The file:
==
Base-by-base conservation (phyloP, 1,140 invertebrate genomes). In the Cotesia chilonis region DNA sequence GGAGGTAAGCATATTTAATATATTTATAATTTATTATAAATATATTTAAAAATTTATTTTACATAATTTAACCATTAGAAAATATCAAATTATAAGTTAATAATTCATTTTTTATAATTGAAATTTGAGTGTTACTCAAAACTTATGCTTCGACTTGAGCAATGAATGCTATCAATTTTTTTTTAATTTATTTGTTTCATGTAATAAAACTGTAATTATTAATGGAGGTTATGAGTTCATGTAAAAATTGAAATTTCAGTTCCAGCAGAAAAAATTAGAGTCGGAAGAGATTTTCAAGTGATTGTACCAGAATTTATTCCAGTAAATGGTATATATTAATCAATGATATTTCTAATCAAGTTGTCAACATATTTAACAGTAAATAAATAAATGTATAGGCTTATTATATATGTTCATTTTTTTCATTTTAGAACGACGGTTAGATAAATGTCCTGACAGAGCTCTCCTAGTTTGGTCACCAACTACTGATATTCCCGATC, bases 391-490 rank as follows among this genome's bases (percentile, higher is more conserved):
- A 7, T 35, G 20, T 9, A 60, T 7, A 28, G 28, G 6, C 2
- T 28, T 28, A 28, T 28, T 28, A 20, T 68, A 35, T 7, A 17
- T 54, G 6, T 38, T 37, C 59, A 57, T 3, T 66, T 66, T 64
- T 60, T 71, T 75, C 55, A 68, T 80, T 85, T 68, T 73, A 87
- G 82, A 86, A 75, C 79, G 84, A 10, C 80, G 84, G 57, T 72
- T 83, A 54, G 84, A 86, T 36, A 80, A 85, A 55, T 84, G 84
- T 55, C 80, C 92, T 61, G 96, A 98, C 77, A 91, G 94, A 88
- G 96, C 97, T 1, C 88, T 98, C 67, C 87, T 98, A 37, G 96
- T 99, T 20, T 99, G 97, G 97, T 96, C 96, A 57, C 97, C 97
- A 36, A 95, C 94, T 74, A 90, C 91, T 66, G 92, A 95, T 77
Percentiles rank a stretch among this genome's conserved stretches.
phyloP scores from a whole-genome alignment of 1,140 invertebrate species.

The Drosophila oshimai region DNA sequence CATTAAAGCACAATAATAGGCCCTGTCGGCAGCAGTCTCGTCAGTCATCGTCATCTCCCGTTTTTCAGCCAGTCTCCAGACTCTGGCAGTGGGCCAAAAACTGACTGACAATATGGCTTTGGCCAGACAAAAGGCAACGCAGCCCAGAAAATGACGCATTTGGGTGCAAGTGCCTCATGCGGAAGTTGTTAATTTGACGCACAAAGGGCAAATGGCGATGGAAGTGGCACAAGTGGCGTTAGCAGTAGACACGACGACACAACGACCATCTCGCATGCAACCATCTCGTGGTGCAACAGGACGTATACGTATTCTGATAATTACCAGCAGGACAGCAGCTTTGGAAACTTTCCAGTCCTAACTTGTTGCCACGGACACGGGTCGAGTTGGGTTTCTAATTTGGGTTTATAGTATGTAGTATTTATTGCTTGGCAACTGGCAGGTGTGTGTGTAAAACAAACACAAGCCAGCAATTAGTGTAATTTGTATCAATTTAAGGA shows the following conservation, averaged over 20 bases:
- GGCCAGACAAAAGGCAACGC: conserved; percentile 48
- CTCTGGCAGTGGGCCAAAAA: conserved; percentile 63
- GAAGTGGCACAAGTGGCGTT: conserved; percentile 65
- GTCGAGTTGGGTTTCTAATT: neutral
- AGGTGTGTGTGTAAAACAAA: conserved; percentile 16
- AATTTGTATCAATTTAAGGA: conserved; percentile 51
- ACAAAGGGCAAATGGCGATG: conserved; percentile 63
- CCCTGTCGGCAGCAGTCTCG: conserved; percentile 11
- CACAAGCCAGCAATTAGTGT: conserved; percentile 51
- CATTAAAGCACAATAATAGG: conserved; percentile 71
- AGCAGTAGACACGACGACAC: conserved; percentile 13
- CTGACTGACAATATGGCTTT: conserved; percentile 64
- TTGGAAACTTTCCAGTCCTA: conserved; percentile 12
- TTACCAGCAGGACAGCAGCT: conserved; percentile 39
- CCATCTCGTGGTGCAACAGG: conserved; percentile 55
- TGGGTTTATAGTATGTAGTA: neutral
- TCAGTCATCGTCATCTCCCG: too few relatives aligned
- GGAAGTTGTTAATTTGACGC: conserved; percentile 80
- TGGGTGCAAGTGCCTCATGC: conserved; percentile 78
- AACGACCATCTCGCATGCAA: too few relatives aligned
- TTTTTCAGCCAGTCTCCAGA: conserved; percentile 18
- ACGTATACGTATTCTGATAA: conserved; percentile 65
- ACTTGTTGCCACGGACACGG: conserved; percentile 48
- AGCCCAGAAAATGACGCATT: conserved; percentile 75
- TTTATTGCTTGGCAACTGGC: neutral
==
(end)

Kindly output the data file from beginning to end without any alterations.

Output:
Base-by-base conservation (phyloP, 1,140 invertebrate genomes). In the Cotesia chilonis region DNA sequence GGAGGTAAGCATATTTAATATATTTATAATTTATTATAAATATATTTAAAAATTTATTTTACATAATTTAACCATTAGAAAATATCAAATTATAAGTTAATAATTCATTTTTTATAATTGAAATTTGAGTGTTACTCAAAACTTATGCTTCGACTTGAGCAATGAATGCTATCAATTTTTTTTTAATTTATTTGTTTCATGTAATAAAACTGTAATTATTAATGGAGGTTATGAGTTCATGTAAAAATTGAAATTTCAGTTCCAGCAGAAAAAATTAGAGTCGGAAGAGATTTTCAAGTGATTGTACCAGAATTTATTCCAGTAAATGGTATATATTAATCAATGATATTTCTAATCAAGTTGTCAACATATTTAACAGTAAATAAATAAATGTATAGGCTTATTATATATGTTCATTTTTTTCATTTTAGAACGACGGTTAGATAAATGTCCTGACAGAGCTCTCCTAGTTTGGTCACCAACTACTGATATTCCCGATC, bases 391-490 rank as follows among this genome's bases (percentile, higher is more conserved):
- A 7, T 35, G 20, T 9, A 60, T 7, A 28, G 28, G 6, C 2
- T 28, T 28, A 28, T 28, T 28, A 20, T 68, A 35, T 7, A 17
- T 54, G 6, T 38, T 37, C 59, A 57, T 3, T 66, T 66, T 64
- T 60, T 71, T 75, C 55, A 68, T 80, T 85, T 68, T 73, A 87
- G 82, A 86, A 75, C 79, G 84, A 10, C 80, G 84, G 57, T 72
- T 83, A 54, G 84, A 86, T 36, A 80, A 85, A 55, T 84, G 84
- T 55, C 80, C 92, T 61, G 96, A 98, C 77, A 91, G 94, A 88
- G 96, C 97, T 1, C 88, T 98, C 67, C 87, T 98, A 37, G 96
- T 99, T 20, T 99, G 97, G 97, T 96, C 96, A 57, C 97, C 97
- A 36, A 95, C 94, T 74, A 90, C 91, T 66, G 92, A 95, T 77
Percentiles rank a stretch among this genome's conserved stretches.
phyloP scores from a whole-genome alignment of 1,140 invertebrate species.

The Drosophila oshimai region DNA sequence CATTAAAGCACAATAATAGGCCCTGTCGGCAGCAGTCTCGTCAGTCATCGTCATCTCCCGTTTTTCAGCCAGTCTCCAGACTCTGGCAGTGGGCCAAAAACTGACTGACAATATGGCTTTGGCCAGACAAAAGGCAACGCAGCCCAGAAAATGACGCATTTGGGTGCAAGTGCCTCATGCGGAAGTTGTTAATTTGACGCACAAAGGGCAAATGGCGATGGAAGTGGCACAAGTGGCGTTAGCAGTAGACACGACGACACAACGACCATCTCGCATGCAACCATCTCGTGGTGCAACAGGACGTATACGTATTCTGATAATTACCAGCAGGACAGCAGCTTTGGAAACTTTCCAGTCCTAACTTGTTGCCACGGACACGGGTCGAGTTGGGTTTCTAATTTGGGTTTATAGTATGTAGTATTTATTGCTTGGCAACTGGCAGGTGTGTGTGTAAAACAAACACAAGCCAGCAATTAGTGTAATTTGTATCAATTTAAGGA shows the following conservation, averaged over 20 bases:
- GGCCAGACAAAAGGCAACGC: conserved; percentile 48
- CTCTGGCAGTGGGCCAAAAA: conserved; percentile 63
- GAAGTGGCACAAGTGGCGTT: conserved; percentile 65
- GTCGAGTTGGGTTTCTAATT: neutral
- AGGTGTGTGTGTAAAACAAA: conserved; percentile 16
- AATTTGTATCAATTTAAGGA: conserved; percentile 51
- ACAAAGGGCAAATGGCGATG: conserved; percentile 63
- CCCTGTCGGCAGCAGTCTCG: conserved; percentile 11
- CACAAGCCAGCAATTAGTGT: conserved; percentile 51
- CATTAAAGCACAATAATAGG: conserved; percentile 71
- AGCAGTAGACACGACGACAC: conserved; percentile 13
- CTGACTGACAATATGGCTTT: conserved; percentile 64
- TTGGAAACTTTCCAGTCCTA: conserved; percentile 12
- TTACCAGCAGGACAGCAGCT: conserved; percentile 39
- CCATCTCGTGGTGCAACAGG: conserved; percentile 55
- TGGGTTTATAGTATGTAGTA: neutral
- TCAGTCATCGTCATCTCCCG: too few relatives aligned
- GGAAGTTGTTAATTTGACGC: conserved; percentile 80
- TGGGTGCAAGTGCCTCATGC: conserved; percentile 78
- AACGACCATCTCGCATGCAA: too few relatives aligned
- TTTTTCAGCCAGTCTCCAGA: conserved; percentile 18
- ACGTATACGTATTCTGATAA: conserved; percentile 65
- ACTTGTTGCCACGGACACGG: conserved; percentile 48
- AGCCCAGAAAATGACGCATT: conserved; percentile 75
- TTTATTGCTTGGCAACTGGC: neutral